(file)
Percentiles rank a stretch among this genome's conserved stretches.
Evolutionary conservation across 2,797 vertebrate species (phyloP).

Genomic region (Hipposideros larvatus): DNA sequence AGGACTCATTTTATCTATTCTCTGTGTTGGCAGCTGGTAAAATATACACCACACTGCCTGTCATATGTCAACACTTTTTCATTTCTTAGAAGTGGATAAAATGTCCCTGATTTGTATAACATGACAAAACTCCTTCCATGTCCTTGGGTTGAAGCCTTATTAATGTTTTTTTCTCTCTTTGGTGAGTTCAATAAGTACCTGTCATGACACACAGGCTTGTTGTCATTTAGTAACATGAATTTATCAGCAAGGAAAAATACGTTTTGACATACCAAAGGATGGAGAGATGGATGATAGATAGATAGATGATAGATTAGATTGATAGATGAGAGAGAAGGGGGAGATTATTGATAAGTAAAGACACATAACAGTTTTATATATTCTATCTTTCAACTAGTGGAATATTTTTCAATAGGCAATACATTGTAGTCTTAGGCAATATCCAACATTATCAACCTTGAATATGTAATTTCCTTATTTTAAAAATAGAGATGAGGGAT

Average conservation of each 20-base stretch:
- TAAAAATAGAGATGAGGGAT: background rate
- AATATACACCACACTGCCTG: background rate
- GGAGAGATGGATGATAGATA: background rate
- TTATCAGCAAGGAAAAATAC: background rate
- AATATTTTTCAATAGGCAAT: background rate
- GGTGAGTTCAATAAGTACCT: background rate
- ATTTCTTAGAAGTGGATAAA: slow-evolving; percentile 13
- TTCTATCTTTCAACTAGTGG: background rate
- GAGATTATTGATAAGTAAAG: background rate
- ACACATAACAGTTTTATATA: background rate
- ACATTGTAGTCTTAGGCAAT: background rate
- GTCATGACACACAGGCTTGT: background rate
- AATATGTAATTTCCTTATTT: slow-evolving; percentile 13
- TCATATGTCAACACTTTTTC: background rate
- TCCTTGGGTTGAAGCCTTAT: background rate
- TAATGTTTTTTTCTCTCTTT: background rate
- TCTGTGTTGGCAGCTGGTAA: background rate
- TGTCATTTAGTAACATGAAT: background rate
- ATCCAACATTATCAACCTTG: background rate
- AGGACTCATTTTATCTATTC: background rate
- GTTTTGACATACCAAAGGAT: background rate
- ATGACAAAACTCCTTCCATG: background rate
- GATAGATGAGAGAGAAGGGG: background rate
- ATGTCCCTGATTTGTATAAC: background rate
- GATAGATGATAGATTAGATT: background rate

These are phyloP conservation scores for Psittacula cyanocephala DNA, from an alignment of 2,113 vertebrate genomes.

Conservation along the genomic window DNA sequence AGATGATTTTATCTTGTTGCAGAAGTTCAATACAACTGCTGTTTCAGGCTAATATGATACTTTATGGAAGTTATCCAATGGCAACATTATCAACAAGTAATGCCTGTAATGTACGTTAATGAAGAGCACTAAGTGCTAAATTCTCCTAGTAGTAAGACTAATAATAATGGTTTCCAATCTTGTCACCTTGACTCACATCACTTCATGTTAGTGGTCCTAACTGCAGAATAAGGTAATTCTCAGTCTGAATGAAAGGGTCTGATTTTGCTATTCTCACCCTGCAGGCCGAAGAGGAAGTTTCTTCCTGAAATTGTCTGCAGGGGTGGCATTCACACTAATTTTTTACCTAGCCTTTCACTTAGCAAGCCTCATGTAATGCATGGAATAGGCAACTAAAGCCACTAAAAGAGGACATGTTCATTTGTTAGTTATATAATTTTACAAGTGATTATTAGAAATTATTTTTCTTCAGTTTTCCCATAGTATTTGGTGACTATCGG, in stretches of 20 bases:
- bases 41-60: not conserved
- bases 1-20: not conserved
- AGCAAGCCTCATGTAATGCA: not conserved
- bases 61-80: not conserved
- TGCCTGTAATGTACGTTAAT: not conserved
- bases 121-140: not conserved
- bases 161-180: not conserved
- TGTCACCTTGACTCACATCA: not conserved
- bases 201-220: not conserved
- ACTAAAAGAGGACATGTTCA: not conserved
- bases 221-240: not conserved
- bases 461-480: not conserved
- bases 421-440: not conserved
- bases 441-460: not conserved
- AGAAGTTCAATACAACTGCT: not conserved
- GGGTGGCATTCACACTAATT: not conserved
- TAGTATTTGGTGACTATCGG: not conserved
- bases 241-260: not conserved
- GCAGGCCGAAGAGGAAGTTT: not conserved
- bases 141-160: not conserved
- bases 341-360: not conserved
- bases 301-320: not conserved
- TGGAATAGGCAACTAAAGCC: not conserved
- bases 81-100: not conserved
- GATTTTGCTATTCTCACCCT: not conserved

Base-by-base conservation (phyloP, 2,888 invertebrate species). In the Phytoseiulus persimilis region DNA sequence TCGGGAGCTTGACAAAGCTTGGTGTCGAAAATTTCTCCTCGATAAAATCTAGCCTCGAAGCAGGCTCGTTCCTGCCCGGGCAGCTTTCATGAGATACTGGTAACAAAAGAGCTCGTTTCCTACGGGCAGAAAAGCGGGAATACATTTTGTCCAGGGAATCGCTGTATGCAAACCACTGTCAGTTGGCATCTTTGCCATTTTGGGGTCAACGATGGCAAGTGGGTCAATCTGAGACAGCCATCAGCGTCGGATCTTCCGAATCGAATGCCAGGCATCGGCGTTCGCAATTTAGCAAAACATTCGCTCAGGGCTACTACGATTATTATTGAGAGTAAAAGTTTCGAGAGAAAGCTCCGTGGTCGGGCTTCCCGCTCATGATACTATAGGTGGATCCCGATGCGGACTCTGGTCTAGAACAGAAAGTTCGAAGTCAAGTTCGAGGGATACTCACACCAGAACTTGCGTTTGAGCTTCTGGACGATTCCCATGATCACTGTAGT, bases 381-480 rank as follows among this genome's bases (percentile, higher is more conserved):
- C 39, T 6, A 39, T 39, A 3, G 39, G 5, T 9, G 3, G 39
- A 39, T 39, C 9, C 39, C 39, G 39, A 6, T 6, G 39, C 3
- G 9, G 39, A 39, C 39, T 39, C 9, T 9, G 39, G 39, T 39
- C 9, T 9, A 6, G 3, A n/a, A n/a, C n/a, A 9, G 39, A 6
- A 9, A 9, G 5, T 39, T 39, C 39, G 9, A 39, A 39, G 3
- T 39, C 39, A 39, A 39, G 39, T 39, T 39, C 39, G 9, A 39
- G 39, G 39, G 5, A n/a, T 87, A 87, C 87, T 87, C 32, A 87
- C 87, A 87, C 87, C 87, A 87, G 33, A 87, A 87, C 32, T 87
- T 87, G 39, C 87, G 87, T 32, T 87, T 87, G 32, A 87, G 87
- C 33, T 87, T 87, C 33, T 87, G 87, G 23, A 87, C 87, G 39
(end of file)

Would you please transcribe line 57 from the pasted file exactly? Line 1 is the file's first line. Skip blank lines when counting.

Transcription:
Base-by-base conservation (phyloP, 2,888 invertebrate species). In the Phytoseiulus persimilis region DNA sequence TCGGGAGCTTGACAAAGCTTGGTGTCGAAAATTTCTCCTCGATAAAATCTAGCCTCGAAGCAGGCTCGTTCCTGCCCGGGCAGCTTTCATGAGATACTGGTAACAAAAGAGCTCGTTTCCTACGGGCAGAAAAGCGGGAATACATTTTGTCCAGGGAATCGCTGTATGCAAACCACTGTCAGTTGGCATCTTTGCCATTTTGGGGTCAACGATGGCAAGTGGGTCAATCTGAGACAGCCATCAGCGTCGGATCTTCCGAATCGAATGCCAGGCATCGGCGTTCGCAATTTAGCAAAACATTCGCTCAGGGCTACTACGATTATTATTGAGAGTAAAAGTTTCGAGAGAAAGCTCCGTGGTCGGGCTTCCCGCTCATGATACTATAGGTGGATCCCGATGCGGACTCTGGTCTAGAACAGAAAGTTCGAAGTCAAGTTCGAGGGATACTCACACCAGAACTTGCGTTTGAGCTTCTGGACGATTCCCATGATCACTGTAGT, bases 381-480 rank as follows among this genome's bases (percentile, higher is more conserved):